Reference: K. Mondal, D. Ramachandran, V.C. Patel, K.R. Hagen, P. Bose, D.J. Cutler and M.E. Zwick. Excess variants in AFF2 detected by massively parallel sequencing of males with autism spectrum disorder. Hum. Mol. Genet. Advance access. (2012). doi: 10.1093/hmg/dds267
Emory University Please use one of the following formats to cite this article in your essay, paper or report:

MLA

Emory University. “Boys More Affected By Mutations In Autism Susceptibility Gene.” Medical News Today. MediLexicon, Intl., 15 Jul. 2012. Web.
15 Jul. 2012. APA

Please note: If no author information is provided, the source is cited instead.


‘Boys More Affected By Mutations In Autism Susceptibility Gene’

Please note that we publish your name, but we do not publish your email address. It is only used to let you know when your message is published. We do not use it for any other purpose. Please see our privacy policy for more information.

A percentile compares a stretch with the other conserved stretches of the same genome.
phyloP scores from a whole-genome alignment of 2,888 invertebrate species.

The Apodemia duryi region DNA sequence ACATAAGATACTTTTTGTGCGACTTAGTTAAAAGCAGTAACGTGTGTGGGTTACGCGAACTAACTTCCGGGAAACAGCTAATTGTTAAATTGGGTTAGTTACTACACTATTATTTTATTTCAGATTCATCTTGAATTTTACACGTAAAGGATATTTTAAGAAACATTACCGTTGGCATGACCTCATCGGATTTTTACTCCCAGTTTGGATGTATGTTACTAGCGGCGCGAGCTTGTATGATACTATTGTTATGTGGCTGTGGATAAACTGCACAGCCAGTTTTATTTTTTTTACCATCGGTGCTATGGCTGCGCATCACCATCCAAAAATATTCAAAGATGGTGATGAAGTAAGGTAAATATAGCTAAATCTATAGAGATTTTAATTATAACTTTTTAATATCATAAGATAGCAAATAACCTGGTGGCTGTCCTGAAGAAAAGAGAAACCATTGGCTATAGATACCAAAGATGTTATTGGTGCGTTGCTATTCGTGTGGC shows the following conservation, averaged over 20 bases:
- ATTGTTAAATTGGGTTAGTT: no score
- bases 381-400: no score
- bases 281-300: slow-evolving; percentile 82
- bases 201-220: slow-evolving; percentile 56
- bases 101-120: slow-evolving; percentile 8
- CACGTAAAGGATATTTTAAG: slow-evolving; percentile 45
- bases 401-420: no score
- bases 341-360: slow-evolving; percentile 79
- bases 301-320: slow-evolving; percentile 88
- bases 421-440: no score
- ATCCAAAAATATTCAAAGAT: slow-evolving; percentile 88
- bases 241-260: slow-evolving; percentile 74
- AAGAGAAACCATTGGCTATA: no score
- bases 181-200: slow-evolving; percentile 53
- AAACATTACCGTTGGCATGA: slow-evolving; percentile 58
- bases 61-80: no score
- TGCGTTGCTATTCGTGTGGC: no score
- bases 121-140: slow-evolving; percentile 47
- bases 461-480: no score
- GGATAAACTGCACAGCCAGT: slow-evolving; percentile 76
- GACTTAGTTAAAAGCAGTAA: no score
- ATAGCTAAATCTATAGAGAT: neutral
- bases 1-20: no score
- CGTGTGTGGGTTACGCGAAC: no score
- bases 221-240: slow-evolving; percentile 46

If you write about specific medications or operations, please do not name health care professionals by name.

All opinions are moderated before being included (to stop spam)

Contact Our News Editors

For any corrections of factual information, or to contact the editors please use our feedback form.

Please send any medical news or health news press releases to:

Note: Any medical information published on this website is not intended as a substitute for informed medical advice and you should not take any action before consulting with a health care professional. For more information, please read our terms and conditions.


View the original article here

Study Uncovers New Tools For Targeting Genes Linked To Autism

Main Category: Autism
Also Included In: Genetics
Article Date: 24 Jun 2012 – 0:00 PDT Current ratings for:
‘Study Uncovers New Tools For Targeting Genes Linked To Autism’
not yet ratednot yet rated
UCLA researchers have combined two tools – gene expression and the use of peripheral blood – to expand scientists’ arsenal of methods for pinpointing genes that play a role in autism. Published in the online edition of the American Journal of Human Genetics, the findings could help scientists zero in on genes that offer future therapeutic targets for the disorder.